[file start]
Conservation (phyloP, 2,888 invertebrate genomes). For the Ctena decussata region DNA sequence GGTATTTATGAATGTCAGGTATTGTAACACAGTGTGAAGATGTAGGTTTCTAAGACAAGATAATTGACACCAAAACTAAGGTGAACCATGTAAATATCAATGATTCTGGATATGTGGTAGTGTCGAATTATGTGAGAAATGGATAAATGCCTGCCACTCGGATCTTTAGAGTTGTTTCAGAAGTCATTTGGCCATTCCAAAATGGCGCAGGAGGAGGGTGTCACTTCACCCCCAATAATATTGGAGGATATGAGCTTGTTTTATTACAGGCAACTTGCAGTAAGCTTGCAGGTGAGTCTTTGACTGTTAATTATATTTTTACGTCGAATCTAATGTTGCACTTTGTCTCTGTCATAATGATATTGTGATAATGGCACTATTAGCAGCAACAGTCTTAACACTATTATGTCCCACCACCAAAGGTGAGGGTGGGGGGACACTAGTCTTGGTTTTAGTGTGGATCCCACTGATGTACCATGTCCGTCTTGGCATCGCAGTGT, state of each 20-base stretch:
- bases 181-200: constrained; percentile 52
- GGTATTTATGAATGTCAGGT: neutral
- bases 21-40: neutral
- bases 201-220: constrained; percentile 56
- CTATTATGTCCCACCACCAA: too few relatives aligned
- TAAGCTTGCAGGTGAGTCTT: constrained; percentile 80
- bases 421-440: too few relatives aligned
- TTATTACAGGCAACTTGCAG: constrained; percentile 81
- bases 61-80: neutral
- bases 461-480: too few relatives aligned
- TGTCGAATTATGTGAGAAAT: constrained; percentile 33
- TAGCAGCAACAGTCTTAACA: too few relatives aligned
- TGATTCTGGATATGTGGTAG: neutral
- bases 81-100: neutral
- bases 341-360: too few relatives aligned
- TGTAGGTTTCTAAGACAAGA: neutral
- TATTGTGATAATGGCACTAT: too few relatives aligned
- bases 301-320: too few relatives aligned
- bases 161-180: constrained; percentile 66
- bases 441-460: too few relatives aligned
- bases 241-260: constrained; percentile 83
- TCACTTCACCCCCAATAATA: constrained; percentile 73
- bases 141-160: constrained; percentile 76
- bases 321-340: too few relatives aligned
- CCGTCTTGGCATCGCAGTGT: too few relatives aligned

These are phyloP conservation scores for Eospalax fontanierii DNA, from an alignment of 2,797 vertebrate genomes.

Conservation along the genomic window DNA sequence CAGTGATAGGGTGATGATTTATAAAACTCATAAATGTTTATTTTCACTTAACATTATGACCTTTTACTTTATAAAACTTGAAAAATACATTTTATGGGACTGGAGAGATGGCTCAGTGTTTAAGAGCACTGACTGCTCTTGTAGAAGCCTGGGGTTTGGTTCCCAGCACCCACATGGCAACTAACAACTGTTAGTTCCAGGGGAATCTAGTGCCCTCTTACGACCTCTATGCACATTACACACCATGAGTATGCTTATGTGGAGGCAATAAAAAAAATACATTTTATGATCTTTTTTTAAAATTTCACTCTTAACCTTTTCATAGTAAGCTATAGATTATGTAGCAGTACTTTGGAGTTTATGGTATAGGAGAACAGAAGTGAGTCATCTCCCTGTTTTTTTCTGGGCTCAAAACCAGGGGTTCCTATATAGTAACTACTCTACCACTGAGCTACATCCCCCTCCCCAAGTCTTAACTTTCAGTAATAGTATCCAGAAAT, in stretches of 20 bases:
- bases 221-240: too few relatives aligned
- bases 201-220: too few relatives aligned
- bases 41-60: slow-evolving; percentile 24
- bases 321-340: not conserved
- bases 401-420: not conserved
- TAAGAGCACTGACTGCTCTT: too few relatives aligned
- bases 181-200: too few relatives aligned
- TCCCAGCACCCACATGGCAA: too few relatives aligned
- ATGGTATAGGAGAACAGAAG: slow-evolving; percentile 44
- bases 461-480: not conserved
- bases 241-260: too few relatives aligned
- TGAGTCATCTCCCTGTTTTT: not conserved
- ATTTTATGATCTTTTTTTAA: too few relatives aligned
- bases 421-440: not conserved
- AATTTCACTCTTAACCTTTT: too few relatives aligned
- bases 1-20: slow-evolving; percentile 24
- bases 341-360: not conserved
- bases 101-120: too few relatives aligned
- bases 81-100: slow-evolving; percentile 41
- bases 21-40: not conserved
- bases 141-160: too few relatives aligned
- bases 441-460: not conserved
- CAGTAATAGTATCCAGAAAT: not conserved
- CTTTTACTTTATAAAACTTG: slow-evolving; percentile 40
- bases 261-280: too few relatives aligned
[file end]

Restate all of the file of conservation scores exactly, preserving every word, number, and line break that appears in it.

Conservation (phyloP, 2,888 invertebrate genomes). For the Ctena decussata region DNA sequence GGTATTTATGAATGTCAGGTATTGTAACACAGTGTGAAGATGTAGGTTTCTAAGACAAGATAATTGACACCAAAACTAAGGTGAACCATGTAAATATCAATGATTCTGGATATGTGGTAGTGTCGAATTATGTGAGAAATGGATAAATGCCTGCCACTCGGATCTTTAGAGTTGTTTCAGAAGTCATTTGGCCATTCCAAAATGGCGCAGGAGGAGGGTGTCACTTCACCCCCAATAATATTGGAGGATATGAGCTTGTTTTATTACAGGCAACTTGCAGTAAGCTTGCAGGTGAGTCTTTGACTGTTAATTATATTTTTACGTCGAATCTAATGTTGCACTTTGTCTCTGTCATAATGATATTGTGATAATGGCACTATTAGCAGCAACAGTCTTAACACTATTATGTCCCACCACCAAAGGTGAGGGTGGGGGGACACTAGTCTTGGTTTTAGTGTGGATCCCACTGATGTACCATGTCCGTCTTGGCATCGCAGTGT, state of each 20-base stretch:
- bases 181-200: constrained; percentile 52
- GGTATTTATGAATGTCAGGT: neutral
- bases 21-40: neutral
- bases 201-220: constrained; percentile 56
- CTATTATGTCCCACCACCAA: too few relatives aligned
- TAAGCTTGCAGGTGAGTCTT: constrained; percentile 80
- bases 421-440: too few relatives aligned
- TTATTACAGGCAACTTGCAG: constrained; percentile 81
- bases 61-80: neutral
- bases 461-480: too few relatives aligned
- TGTCGAATTATGTGAGAAAT: constrained; percentile 33
- TAGCAGCAACAGTCTTAACA: too few relatives aligned
- TGATTCTGGATATGTGGTAG: neutral
- bases 81-100: neutral
- bases 341-360: too few relatives aligned
- TGTAGGTTTCTAAGACAAGA: neutral
- TATTGTGATAATGGCACTAT: too few relatives aligned
- bases 301-320: too few relatives aligned
- bases 161-180: constrained; percentile 66
- bases 441-460: too few relatives aligned
- bases 241-260: constrained; percentile 83
- TCACTTCACCCCCAATAATA: constrained; percentile 73
- bases 141-160: constrained; percentile 76
- bases 321-340: too few relatives aligned
- CCGTCTTGGCATCGCAGTGT: too few relatives aligned

These are phyloP conservation scores for Eospalax fontanierii DNA, from an alignment of 2,797 vertebrate genomes.

Conservation along the genomic window DNA sequence CAGTGATAGGGTGATGATTTATAAAACTCATAAATGTTTATTTTCACTTAACATTATGACCTTTTACTTTATAAAACTTGAAAAATACATTTTATGGGACTGGAGAGATGGCTCAGTGTTTAAGAGCACTGACTGCTCTTGTAGAAGCCTGGGGTTTGGTTCCCAGCACCCACATGGCAACTAACAACTGTTAGTTCCAGGGGAATCTAGTGCCCTCTTACGACCTCTATGCACATTACACACCATGAGTATGCTTATGTGGAGGCAATAAAAAAAATACATTTTATGATCTTTTTTTAAAATTTCACTCTTAACCTTTTCATAGTAAGCTATAGATTATGTAGCAGTACTTTGGAGTTTATGGTATAGGAGAACAGAAGTGAGTCATCTCCCTGTTTTTTTCTGGGCTCAAAACCAGGGGTTCCTATATAGTAACTACTCTACCACTGAGCTACATCCCCCTCCCCAAGTCTTAACTTTCAGTAATAGTATCCAGAAAT, in stretches of 20 bases:
- bases 221-240: too few relatives aligned
- bases 201-220: too few relatives aligned
- bases 41-60: slow-evolving; percentile 24
- bases 321-340: not conserved
- bases 401-420: not conserved
- TAAGAGCACTGACTGCTCTT: too few relatives aligned
- bases 181-200: too few relatives aligned
- TCCCAGCACCCACATGGCAA: too few relatives aligned
- ATGGTATAGGAGAACAGAAG: slow-evolving; percentile 44
- bases 461-480: not conserved
- bases 241-260: too few relatives aligned
- TGAGTCATCTCCCTGTTTTT: not conserved
- ATTTTATGATCTTTTTTTAA: too few relatives aligned
- bases 421-440: not conserved
- AATTTCACTCTTAACCTTTT: too few relatives aligned
- bases 1-20: slow-evolving; percentile 24
- bases 341-360: not conserved
- bases 101-120: too few relatives aligned
- bases 81-100: slow-evolving; percentile 41
- bases 21-40: not conserved
- bases 141-160: too few relatives aligned
- bases 441-460: not conserved
- CAGTAATAGTATCCAGAAAT: not conserved
- CTTTTACTTTATAAAACTTG: slow-evolving; percentile 40
- bases 261-280: too few relatives aligned